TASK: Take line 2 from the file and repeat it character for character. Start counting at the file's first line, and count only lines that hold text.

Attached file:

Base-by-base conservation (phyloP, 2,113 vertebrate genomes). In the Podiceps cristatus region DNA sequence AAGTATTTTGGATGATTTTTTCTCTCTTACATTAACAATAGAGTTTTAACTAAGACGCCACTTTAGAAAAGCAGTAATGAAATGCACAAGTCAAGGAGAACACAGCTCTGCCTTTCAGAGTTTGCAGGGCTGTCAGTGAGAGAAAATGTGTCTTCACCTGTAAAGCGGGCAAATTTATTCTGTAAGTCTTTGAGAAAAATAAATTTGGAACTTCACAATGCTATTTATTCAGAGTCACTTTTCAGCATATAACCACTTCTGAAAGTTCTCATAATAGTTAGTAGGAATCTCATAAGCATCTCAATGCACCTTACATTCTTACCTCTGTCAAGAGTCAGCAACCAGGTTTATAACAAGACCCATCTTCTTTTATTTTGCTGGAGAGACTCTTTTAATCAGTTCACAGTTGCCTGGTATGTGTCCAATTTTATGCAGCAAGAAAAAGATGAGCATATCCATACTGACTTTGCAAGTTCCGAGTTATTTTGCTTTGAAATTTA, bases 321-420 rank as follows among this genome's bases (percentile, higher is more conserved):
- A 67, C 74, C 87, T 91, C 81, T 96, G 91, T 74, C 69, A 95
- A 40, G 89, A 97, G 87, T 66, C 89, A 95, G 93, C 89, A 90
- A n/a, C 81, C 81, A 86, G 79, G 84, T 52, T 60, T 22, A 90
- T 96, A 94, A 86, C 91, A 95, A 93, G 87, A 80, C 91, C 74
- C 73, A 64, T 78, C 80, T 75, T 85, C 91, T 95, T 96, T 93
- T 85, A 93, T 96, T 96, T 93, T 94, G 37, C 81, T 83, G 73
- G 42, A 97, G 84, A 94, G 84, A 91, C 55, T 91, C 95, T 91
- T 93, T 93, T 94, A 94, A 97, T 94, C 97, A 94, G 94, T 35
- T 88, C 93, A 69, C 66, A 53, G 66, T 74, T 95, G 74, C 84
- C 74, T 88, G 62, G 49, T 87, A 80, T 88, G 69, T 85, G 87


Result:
- A 67, C 74, C 87, T 91, C 81, T 96, G 91, T 74, C 69, A 95